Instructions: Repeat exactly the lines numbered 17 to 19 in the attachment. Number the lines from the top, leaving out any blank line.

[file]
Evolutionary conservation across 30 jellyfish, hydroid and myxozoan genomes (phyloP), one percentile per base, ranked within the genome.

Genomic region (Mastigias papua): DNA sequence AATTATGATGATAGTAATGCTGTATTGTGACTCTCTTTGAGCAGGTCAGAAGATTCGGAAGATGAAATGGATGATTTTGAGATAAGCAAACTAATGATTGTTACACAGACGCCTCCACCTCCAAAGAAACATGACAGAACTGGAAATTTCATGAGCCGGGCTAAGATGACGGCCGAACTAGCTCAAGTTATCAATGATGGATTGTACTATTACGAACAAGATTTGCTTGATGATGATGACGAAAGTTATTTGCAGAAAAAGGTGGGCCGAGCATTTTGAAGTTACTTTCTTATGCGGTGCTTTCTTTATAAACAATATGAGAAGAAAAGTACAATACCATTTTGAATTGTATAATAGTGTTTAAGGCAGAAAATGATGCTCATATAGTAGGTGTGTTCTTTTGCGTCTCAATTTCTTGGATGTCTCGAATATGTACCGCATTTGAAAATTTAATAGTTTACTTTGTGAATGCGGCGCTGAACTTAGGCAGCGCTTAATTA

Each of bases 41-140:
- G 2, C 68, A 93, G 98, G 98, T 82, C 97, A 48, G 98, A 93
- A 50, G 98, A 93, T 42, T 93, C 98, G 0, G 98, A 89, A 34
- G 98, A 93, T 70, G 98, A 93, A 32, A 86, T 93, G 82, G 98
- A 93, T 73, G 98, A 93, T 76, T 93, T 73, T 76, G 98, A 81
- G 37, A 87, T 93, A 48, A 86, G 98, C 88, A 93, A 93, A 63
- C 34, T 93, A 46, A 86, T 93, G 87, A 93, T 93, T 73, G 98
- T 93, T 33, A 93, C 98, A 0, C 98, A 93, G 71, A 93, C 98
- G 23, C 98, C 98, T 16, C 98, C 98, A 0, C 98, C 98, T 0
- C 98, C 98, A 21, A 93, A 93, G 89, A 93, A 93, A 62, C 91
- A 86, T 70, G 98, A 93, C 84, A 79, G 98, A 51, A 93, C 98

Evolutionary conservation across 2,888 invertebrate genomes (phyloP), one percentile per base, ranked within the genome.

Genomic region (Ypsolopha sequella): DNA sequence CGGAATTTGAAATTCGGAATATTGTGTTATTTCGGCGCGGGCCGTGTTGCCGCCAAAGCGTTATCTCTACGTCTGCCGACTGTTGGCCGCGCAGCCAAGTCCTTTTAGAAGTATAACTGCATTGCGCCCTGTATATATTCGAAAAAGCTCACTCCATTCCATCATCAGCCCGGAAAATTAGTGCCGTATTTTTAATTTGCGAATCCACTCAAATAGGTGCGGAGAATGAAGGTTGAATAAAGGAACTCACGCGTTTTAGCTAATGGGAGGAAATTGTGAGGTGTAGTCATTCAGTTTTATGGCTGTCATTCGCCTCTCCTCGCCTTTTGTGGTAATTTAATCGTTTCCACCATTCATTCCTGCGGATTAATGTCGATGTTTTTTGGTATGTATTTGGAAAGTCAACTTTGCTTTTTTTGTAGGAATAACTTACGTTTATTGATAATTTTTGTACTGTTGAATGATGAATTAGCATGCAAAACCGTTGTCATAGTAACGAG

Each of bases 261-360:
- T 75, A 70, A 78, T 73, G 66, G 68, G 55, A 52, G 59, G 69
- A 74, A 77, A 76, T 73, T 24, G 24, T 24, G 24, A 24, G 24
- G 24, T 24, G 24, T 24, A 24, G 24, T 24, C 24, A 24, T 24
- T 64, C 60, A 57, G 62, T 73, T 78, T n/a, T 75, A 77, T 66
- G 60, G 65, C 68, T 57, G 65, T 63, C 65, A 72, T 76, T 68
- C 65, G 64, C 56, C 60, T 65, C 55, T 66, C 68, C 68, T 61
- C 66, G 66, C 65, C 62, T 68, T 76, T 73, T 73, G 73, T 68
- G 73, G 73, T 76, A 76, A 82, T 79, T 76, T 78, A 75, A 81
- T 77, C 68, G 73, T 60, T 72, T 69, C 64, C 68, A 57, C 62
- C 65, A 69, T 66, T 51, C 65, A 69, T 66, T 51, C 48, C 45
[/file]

- T 75, A 70, A 78, T 73, G 66, G 68, G 55, A 52, G 59, G 69
- A 74, A 77, A 76, T 73, T 24, G 24, T 24, G 24, A 24, G 24
- G 24, T 24, G 24, T 24, A 24, G 24, T 24, C 24, A 24, T 24